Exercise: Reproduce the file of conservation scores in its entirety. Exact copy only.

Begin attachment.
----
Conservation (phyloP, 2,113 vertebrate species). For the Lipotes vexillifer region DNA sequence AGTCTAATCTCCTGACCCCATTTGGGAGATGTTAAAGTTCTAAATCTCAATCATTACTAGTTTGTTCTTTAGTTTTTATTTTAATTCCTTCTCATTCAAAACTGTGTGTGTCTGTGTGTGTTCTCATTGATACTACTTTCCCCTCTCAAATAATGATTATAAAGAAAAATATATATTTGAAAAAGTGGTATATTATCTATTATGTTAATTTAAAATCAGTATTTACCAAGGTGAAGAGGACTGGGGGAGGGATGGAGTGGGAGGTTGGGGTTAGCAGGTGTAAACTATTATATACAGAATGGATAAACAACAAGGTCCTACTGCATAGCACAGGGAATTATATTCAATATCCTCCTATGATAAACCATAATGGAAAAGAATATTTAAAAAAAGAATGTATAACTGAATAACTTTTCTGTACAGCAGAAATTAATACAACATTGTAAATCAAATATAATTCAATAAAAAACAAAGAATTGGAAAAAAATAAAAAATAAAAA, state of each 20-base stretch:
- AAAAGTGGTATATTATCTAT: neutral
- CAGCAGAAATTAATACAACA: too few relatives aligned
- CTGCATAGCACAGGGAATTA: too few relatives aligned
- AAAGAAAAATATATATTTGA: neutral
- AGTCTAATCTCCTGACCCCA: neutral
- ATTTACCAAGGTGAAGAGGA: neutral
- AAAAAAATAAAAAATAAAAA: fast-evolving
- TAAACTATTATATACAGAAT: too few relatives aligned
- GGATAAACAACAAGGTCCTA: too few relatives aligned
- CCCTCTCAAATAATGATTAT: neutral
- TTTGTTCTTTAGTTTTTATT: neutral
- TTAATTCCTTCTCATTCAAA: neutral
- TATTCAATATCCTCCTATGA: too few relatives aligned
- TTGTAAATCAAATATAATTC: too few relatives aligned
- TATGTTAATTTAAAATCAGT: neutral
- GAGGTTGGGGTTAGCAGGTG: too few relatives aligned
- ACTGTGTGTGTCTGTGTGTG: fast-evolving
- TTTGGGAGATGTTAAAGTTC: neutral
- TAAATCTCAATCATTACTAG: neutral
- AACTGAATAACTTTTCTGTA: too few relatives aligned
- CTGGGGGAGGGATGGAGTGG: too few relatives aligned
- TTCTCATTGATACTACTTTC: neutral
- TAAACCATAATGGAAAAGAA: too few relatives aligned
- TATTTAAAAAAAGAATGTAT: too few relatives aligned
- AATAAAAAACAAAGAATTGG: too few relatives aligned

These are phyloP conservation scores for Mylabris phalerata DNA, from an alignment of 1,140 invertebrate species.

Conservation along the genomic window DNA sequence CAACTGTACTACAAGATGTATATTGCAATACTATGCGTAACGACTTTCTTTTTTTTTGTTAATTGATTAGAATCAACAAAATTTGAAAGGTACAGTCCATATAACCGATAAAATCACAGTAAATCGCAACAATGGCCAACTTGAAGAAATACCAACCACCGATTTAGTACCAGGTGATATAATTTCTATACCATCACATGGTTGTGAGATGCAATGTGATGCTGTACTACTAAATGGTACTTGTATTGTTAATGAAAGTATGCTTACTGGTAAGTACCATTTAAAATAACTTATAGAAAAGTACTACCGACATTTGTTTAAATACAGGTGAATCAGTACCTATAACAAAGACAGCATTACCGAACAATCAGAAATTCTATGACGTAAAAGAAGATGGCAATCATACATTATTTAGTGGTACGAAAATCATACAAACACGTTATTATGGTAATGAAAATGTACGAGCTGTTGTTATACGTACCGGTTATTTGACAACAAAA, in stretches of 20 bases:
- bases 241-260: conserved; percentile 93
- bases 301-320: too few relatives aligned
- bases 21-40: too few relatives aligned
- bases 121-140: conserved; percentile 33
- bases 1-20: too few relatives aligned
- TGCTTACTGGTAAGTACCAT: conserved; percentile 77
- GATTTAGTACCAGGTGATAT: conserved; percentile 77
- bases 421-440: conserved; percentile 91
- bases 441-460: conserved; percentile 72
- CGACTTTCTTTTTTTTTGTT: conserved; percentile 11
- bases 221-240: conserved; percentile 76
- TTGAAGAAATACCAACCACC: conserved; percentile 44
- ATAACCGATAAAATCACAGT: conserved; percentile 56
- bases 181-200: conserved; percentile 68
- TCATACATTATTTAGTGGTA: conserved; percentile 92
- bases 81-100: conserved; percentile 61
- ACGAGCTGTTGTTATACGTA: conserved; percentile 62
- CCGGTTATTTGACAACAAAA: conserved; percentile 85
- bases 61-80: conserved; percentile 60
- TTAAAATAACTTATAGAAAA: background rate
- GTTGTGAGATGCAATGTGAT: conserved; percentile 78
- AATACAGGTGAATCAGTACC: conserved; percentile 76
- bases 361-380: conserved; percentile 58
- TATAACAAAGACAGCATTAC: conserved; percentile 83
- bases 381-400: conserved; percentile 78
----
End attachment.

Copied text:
Conservation (phyloP, 2,113 vertebrate species). For the Lipotes vexillifer region DNA sequence AGTCTAATCTCCTGACCCCATTTGGGAGATGTTAAAGTTCTAAATCTCAATCATTACTAGTTTGTTCTTTAGTTTTTATTTTAATTCCTTCTCATTCAAAACTGTGTGTGTCTGTGTGTGTTCTCATTGATACTACTTTCCCCTCTCAAATAATGATTATAAAGAAAAATATATATTTGAAAAAGTGGTATATTATCTATTATGTTAATTTAAAATCAGTATTTACCAAGGTGAAGAGGACTGGGGGAGGGATGGAGTGGGAGGTTGGGGTTAGCAGGTGTAAACTATTATATACAGAATGGATAAACAACAAGGTCCTACTGCATAGCACAGGGAATTATATTCAATATCCTCCTATGATAAACCATAATGGAAAAGAATATTTAAAAAAAGAATGTATAACTGAATAACTTTTCTGTACAGCAGAAATTAATACAACATTGTAAATCAAATATAATTCAATAAAAAACAAAGAATTGGAAAAAAATAAAAAATAAAAA, state of each 20-base stretch:
- AAAAGTGGTATATTATCTAT: neutral
- CAGCAGAAATTAATACAACA: too few relatives aligned
- CTGCATAGCACAGGGAATTA: too few relatives aligned
- AAAGAAAAATATATATTTGA: neutral
- AGTCTAATCTCCTGACCCCA: neutral
- ATTTACCAAGGTGAAGAGGA: neutral
- AAAAAAATAAAAAATAAAAA: fast-evolving
- TAAACTATTATATACAGAAT: too few relatives aligned
- GGATAAACAACAAGGTCCTA: too few relatives aligned
- CCCTCTCAAATAATGATTAT: neutral
- TTTGTTCTTTAGTTTTTATT: neutral
- TTAATTCCTTCTCATTCAAA: neutral
- TATTCAATATCCTCCTATGA: too few relatives aligned
- TTGTAAATCAAATATAATTC: too few relatives aligned
- TATGTTAATTTAAAATCAGT: neutral
- GAGGTTGGGGTTAGCAGGTG: too few relatives aligned
- ACTGTGTGTGTCTGTGTGTG: fast-evolving
- TTTGGGAGATGTTAAAGTTC: neutral
- TAAATCTCAATCATTACTAG: neutral
- AACTGAATAACTTTTCTGTA: too few relatives aligned
- CTGGGGGAGGGATGGAGTGG: too few relatives aligned
- TTCTCATTGATACTACTTTC: neutral
- TAAACCATAATGGAAAAGAA: too few relatives aligned
- TATTTAAAAAAAGAATGTAT: too few relatives aligned
- AATAAAAAACAAAGAATTGG: too few relatives aligned

These are phyloP conservation scores for Mylabris phalerata DNA, from an alignment of 1,140 invertebrate species.

Conservation along the genomic window DNA sequence CAACTGTACTACAAGATGTATATTGCAATACTATGCGTAACGACTTTCTTTTTTTTTGTTAATTGATTAGAATCAACAAAATTTGAAAGGTACAGTCCATATAACCGATAAAATCACAGTAAATCGCAACAATGGCCAACTTGAAGAAATACCAACCACCGATTTAGTACCAGGTGATATAATTTCTATACCATCACATGGTTGTGAGATGCAATGTGATGCTGTACTACTAAATGGTACTTGTATTGTTAATGAAAGTATGCTTACTGGTAAGTACCATTTAAAATAACTTATAGAAAAGTACTACCGACATTTGTTTAAATACAGGTGAATCAGTACCTATAACAAAGACAGCATTACCGAACAATCAGAAATTCTATGACGTAAAAGAAGATGGCAATCATACATTATTTAGTGGTACGAAAATCATACAAACACGTTATTATGGTAATGAAAATGTACGAGCTGTTGTTATACGTACCGGTTATTTGACAACAAAA, in stretches of 20 bases:
- bases 241-260: conserved; percentile 93
- bases 301-320: too few relatives aligned
- bases 21-40: too few relatives aligned
- bases 121-140: conserved; percentile 33
- bases 1-20: too few relatives aligned
- TGCTTACTGGTAAGTACCAT: conserved; percentile 77
- GATTTAGTACCAGGTGATAT: conserved; percentile 77
- bases 421-440: conserved; percentile 91
- bases 441-460: conserved; percentile 72
- CGACTTTCTTTTTTTTTGTT: conserved; percentile 11
- bases 221-240: conserved; percentile 76
- TTGAAGAAATACCAACCACC: conserved; percentile 44
- ATAACCGATAAAATCACAGT: conserved; percentile 56
- bases 181-200: conserved; percentile 68
- TCATACATTATTTAGTGGTA: conserved; percentile 92
- bases 81-100: conserved; percentile 61
- ACGAGCTGTTGTTATACGTA: conserved; percentile 62
- CCGGTTATTTGACAACAAAA: conserved; percentile 85
- bases 61-80: conserved; percentile 60
- TTAAAATAACTTATAGAAAA: background rate
- GTTGTGAGATGCAATGTGAT: conserved; percentile 78
- AATACAGGTGAATCAGTACC: conserved; percentile 76
- bases 361-380: conserved; percentile 58
- TATAACAAAGACAGCATTAC: conserved; percentile 83
- bases 381-400: conserved; percentile 78